BWW Review: FINISHING THE PICTURE, Finborough Theatre
The summer and fall of 1960 saw Marilyn Monroe and Arthur Miller struggle with a deteriorating marriage on set of The Misfits. Her crippling drug abuse and illicit affairs with her co-stars lead the two to divorce officially right before the film's premiere in 1961.
Produced for the first time on a main stage in Chicago in 2004, only months before Miller's death, Finishing The Picture is an autobiographical recount of those months in Nevada. The playwright's summary of a production on the verge of being shut down because of its problematic star and the blatant exploitation of Marilyn paint a brutal picture of the film industry.
The links to the current affairs of the entertainment business resound loud and clear in Phil Willmott's production. The old boys' club at the helm of the fictional production (Stephen Billington as the director, Patrick Bailey as the cinematographer, and Oliver Le Sueur as the producer) speak of the actress, Kitty, as an object with no opinions.
They have the power to end her career but her presence is vital for their project, therefore they need her. Miller's own less-than-affectionate shadow, Paul (Jeremy Drakes), becomes a meek witness to the disaster that's the filming of his script.
He sees all these men handling his wife as if she's not human, and as much as he'd love to help her to get better, their relationship is too far gone for him to do so. None of the surrounding characters recognise that Kitty's issues have been caused by them and do nothing but try to keep the biggest and most troubled actress in line, despite her crystalline cries for help.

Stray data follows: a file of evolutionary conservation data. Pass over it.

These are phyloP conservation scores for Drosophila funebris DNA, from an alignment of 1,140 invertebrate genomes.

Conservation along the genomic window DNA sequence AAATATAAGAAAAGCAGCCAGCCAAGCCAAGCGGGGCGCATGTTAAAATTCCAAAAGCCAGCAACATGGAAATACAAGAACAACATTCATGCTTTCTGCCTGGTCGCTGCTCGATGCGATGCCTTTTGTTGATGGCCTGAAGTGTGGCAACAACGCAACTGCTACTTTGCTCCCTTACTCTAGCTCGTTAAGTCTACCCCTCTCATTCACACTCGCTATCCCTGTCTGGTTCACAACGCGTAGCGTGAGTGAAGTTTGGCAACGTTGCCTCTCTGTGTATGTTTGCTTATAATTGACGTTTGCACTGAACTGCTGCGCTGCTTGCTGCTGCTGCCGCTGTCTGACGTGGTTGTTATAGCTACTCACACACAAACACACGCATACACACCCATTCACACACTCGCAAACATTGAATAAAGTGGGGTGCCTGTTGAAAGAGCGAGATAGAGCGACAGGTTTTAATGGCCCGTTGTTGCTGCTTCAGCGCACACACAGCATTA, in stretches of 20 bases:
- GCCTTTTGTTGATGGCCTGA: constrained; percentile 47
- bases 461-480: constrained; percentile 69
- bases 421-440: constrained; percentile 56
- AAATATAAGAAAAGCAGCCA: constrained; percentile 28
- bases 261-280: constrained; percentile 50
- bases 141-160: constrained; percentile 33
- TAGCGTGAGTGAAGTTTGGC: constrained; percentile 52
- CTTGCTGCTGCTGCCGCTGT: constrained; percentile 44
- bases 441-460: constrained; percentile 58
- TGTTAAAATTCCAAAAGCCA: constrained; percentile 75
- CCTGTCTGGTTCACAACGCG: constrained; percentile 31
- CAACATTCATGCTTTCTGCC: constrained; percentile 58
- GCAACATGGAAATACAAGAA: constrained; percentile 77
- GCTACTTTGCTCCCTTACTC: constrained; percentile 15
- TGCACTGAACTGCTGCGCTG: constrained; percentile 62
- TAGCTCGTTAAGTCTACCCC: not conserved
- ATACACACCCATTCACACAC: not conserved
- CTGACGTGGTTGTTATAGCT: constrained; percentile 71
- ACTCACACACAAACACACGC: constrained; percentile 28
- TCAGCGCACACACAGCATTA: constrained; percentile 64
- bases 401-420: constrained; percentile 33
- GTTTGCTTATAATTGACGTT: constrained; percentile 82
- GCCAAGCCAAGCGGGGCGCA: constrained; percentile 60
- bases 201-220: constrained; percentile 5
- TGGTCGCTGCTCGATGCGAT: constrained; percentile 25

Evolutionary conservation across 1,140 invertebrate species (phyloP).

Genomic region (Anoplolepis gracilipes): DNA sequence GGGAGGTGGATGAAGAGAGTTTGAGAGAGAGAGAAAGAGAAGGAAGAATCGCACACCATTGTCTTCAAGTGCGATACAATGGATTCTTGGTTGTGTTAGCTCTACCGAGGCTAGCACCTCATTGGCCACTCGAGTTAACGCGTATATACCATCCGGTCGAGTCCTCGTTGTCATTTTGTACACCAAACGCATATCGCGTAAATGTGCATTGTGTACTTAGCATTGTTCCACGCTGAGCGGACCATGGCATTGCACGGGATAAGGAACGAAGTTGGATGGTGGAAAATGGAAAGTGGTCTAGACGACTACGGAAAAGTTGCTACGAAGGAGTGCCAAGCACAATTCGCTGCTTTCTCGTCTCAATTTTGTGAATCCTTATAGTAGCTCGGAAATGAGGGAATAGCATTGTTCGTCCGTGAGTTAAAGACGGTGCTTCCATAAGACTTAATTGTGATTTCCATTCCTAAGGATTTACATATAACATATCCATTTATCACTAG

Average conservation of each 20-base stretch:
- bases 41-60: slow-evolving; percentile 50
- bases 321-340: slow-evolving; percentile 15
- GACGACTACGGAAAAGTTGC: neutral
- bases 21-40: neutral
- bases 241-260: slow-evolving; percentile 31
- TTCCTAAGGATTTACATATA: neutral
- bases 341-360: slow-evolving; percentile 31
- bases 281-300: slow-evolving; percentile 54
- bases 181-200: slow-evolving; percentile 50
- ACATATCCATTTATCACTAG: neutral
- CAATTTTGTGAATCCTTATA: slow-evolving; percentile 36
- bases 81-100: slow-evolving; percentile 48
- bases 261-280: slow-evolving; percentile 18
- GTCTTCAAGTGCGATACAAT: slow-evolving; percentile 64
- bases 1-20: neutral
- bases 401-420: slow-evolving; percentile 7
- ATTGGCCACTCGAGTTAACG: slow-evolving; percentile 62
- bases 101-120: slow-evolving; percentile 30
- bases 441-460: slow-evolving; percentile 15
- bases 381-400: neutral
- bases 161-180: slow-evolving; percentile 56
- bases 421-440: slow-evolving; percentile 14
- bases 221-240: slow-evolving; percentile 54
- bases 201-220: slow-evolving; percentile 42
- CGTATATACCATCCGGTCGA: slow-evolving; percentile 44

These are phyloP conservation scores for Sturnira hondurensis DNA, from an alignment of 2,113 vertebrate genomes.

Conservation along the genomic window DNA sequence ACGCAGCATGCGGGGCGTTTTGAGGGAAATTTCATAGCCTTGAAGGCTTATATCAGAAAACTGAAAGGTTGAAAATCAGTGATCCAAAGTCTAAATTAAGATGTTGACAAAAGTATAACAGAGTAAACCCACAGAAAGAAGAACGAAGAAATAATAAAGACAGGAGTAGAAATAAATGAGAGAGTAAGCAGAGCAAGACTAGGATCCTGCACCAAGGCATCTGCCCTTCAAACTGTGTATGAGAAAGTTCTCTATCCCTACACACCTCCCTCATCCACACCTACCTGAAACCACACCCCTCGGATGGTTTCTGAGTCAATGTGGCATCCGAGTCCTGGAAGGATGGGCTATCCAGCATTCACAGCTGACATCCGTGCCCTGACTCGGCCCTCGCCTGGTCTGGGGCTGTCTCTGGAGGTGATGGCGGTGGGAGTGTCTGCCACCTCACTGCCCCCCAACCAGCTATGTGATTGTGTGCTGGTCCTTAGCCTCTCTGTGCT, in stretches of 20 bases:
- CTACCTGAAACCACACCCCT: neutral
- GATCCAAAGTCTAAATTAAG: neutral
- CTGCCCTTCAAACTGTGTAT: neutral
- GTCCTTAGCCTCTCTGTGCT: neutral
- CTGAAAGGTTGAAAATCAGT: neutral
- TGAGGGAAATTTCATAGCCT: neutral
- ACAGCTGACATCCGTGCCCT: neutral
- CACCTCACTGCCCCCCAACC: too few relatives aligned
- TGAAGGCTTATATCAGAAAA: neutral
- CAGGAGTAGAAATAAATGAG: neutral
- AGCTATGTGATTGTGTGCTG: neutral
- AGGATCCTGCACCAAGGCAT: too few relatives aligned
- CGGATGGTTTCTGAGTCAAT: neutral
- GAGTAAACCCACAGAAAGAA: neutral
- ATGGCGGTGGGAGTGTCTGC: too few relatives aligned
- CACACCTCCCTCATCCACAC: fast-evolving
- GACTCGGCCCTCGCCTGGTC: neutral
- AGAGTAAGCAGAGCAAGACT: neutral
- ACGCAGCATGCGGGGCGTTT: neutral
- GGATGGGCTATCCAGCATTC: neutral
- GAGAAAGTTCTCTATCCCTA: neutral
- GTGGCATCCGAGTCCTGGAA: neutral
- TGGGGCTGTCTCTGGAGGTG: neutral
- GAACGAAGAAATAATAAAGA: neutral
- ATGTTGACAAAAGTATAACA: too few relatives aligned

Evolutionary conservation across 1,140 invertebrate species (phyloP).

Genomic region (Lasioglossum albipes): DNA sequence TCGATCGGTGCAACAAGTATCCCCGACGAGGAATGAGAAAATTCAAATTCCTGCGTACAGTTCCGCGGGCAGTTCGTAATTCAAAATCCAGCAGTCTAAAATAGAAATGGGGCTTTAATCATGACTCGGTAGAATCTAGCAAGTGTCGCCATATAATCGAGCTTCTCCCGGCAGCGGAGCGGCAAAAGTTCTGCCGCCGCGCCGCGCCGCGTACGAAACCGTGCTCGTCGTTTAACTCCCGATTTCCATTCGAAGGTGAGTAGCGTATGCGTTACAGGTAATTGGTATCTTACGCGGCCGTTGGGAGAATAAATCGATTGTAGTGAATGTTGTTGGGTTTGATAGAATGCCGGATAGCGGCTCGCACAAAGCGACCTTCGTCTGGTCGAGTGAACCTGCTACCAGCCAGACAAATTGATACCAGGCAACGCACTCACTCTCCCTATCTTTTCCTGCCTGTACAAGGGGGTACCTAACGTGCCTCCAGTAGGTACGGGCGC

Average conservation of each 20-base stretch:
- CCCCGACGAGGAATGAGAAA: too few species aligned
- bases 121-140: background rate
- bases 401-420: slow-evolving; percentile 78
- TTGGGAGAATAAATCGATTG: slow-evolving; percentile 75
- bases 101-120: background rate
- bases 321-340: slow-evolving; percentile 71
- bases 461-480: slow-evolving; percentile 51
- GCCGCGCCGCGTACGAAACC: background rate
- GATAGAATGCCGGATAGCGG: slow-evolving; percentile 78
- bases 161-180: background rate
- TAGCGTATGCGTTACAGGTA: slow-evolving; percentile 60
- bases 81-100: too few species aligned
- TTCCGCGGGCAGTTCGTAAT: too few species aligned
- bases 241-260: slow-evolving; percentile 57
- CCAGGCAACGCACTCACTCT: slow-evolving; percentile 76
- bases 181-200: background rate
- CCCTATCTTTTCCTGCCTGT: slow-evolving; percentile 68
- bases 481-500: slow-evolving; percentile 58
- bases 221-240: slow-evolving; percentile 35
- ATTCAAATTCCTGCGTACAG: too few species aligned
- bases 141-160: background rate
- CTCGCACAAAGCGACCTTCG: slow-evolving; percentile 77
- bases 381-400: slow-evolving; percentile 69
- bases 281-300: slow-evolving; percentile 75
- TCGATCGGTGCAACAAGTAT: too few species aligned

The cohesive group of actors deliver strong performances from start to finish. Nicky Goldie becomes the bearer of sharp comedy as acting coach Flora Fassinger; her funnily exasperating head-to-heads with Le Sueur lighten the mood in this heavy critique of the politics of film. The Le Sueur-Billington-Bailey triangle is chilling to watch: their portrayal of Hollywood power is staggering, and Miller's script is as timely as ever with their delivery under Willmott's direction.
The latter ties Finishing The Picture into a finely detailed show. He surrounds the action with Isabella Van Braeckel's set design, with blood red walls enveloping the characters as they try to coerce Kitty out of her room and back to work. The ultimate elevation of the show comes in the shape of sound designer Nicola Chang, who sets the second act to a jazz tune.
It's in this second part that the play truly and completely comes into itself: one by one, the characters have one-sided conversations with Kitty, who comes to life in the audience's imagination also thanks to Chang's driving cymbals.
A jarring peek into the ugly truth behind the idealisation of film stars opposed to the reality of the profession, Miller's final play becomes of momentous meaning in the aftermath of the Weinstein Scandal.
Photo credit: Scott Rylander